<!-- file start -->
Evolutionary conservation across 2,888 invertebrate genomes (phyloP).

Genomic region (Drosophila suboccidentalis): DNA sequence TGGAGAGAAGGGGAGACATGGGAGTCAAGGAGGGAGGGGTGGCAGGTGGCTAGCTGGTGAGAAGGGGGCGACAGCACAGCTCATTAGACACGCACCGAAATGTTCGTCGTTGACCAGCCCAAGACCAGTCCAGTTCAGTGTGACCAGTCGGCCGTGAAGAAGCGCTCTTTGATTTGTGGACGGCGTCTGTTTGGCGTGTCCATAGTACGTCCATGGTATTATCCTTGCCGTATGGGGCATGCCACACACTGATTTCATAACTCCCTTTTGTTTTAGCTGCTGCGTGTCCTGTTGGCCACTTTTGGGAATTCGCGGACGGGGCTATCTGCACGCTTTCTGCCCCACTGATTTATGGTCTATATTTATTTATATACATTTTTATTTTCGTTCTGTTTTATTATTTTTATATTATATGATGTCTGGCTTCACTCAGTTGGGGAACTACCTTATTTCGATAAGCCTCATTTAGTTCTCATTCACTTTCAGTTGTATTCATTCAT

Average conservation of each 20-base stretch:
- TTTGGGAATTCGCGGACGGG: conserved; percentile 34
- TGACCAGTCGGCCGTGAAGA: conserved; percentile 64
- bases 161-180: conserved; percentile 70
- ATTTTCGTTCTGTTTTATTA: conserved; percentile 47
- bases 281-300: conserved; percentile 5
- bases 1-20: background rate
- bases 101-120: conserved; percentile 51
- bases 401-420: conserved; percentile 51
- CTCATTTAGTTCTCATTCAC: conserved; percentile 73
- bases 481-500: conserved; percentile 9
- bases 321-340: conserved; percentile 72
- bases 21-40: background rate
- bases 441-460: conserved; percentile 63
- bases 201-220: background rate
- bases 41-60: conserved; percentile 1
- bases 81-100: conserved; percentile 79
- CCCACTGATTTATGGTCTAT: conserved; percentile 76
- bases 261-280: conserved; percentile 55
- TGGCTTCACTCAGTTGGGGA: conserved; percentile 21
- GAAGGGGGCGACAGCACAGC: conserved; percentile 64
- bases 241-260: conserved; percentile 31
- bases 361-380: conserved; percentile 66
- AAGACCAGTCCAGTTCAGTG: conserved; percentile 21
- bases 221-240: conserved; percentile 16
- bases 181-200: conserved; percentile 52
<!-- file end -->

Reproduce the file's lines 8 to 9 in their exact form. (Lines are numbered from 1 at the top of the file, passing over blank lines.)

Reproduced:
- bases 281-300: conserved; percentile 5
- bases 1-20: background rate